Voters expect to see political ads on TV, or even in their e-mail inboxes -- but on their cell phones?
Texting is just one more way candidates and political groups get their messages out to voters.
So far, most of this texting happens between a political campaign and its supporters, who have voluntarily provided their cell phone numbers. But some outside groups have started sending unsolicited text messages to cell phone numbers. Recipients who don't subscribe to a flat rate text message service are charged if they open the messages.
Texts from a conservative political action committee called Americans in Contact PAC showed up in Minnesota this month, and at least one potential voter wasn't pleased.
"I was upset," said Aimee Kline, of Rochester, after receiving an ad Sunday evening saying Democratic U.S. Rep. Tim Walz "passed Obamacare and failed to create jobs."
"You don't expect to get political calls on your cell phone," said Kline, whose cell phone plan doesn't include unlimited texting. "I really didn't think it was legal to send unsolicited text messages."
Kline filed a complaint with the Federal Communications Commission, but it's unlikely the FCC will be able to do anything about it. Political messages sent from an e-mail address to a wireless phone are allowed under federal rules.
Americans in Contact's text message to Kline and others across the country in other congressional races were sent from email@example.com, not from a phone number. Had it been from a phone number using an autodial service, it would have been prohibited by the FCC.
Americans in Contact has not returned messages seeking information about how many text messages they've sent. No phone number is listed on its website, and attempts to reach the group's treasurer, Gabriel Joseph, were unsuccessful.
According to the Center for Responsive Politics, Americans in Contact PAC has raised $307,000 in the 2010 election cycle and has spent $225,000 mostly on Republican candidates and an advertising company that contacts people by phone.
Because it's an outside group, text messages are being sent without the candidates' approval. And in the case of the ad Kline received in Minnesota's 1st Congressional District, neither Walz's campaign nor his Republican opponent said they were aware of the text messages.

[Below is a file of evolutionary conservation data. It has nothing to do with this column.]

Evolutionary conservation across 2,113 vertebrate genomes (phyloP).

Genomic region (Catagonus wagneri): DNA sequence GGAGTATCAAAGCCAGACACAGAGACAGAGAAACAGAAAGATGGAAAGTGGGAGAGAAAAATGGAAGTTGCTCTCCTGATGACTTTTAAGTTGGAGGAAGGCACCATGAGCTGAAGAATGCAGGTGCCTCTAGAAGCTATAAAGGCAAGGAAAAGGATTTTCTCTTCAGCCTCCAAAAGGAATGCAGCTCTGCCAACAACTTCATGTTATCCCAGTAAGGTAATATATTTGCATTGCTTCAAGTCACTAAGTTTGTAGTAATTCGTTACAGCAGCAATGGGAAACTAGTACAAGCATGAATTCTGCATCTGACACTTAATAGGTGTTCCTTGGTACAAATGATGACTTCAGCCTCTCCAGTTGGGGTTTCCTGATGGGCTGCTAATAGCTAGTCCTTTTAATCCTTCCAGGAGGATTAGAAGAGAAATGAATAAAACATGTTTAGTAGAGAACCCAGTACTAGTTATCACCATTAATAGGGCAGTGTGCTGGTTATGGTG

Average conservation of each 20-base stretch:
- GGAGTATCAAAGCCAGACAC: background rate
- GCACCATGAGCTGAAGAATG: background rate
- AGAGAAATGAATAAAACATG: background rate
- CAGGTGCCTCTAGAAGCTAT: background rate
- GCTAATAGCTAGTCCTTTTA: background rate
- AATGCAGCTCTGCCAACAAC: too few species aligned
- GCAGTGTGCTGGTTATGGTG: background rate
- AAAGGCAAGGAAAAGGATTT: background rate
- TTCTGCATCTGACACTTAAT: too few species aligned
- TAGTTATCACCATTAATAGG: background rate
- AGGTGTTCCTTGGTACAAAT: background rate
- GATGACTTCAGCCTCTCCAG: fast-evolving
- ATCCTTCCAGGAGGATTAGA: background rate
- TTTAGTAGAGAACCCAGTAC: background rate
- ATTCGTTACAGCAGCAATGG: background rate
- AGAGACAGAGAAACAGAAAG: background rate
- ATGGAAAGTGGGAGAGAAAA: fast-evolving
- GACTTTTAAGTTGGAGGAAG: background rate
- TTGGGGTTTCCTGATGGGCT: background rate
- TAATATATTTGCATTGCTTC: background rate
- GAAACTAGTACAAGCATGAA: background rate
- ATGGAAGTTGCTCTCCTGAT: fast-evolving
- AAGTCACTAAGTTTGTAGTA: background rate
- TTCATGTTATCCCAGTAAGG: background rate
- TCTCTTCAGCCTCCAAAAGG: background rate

"This is the first we've heard about it," said Jason Flohrs, spokesman for Republican Randy Demmer.
On Twitter, several people in different states reported receiving unwanted political text messages in the past week.
"Is nothing sacred?" a Nevada woman asked.
David Heyman, who lives in Maryland, said he received an Americans in Contact text message about a Virginia congressman. "[I] was especially surprised to get this text because it came to my work BlackBerry number that I never use for phone or texting," he wrote in an e-mail.
Unsolicited political text messages are a relatively new phenomenon, said Scott Perreault, a Twin Cities-based political consultant.
Perreault, who has worked with Minnesota candidates but is not advising any currently, said more candidates are showing interest in collecting supporters' cell phone numbers to send out messages about events and to bolster fundraising efforts.
"We're really going to be promoting it," he said. "It's very affordable. Once you have their information, then you can blast once a month, or whatever you need to do."
Candidates can get supporters' cell phone numbers by asking for them directly, allowing people to sign up for them on a website or by promotional ads -- the ones that encourage people to text a simple message to a certain number.
As for unsolicited text messages, Perreault said some groups might view them as a way to cope with prohibitions against robocalls, but he predicted it would go away if it annoys enough people.
"As all technology evolves, it will always be tested to its limit," he said.
Minnesota candidates are still mostly not opting to send text messages to contact voters. In the governor's race, Democrat Mark Dayton and Independent Tom Horner aren't using texting to get their messages out, according to their campaigns.
Republican Tom Emmer's campaign has mostly used texting internally, but staffers did use texting to communicate with delegates at the Republican Party State Convention, campaign spokesman Carl Kuhl said.
"It was a really useful tool for them to be able to communicate with (delegates) about when votes were coming and send out reaction to things," Kuhl said.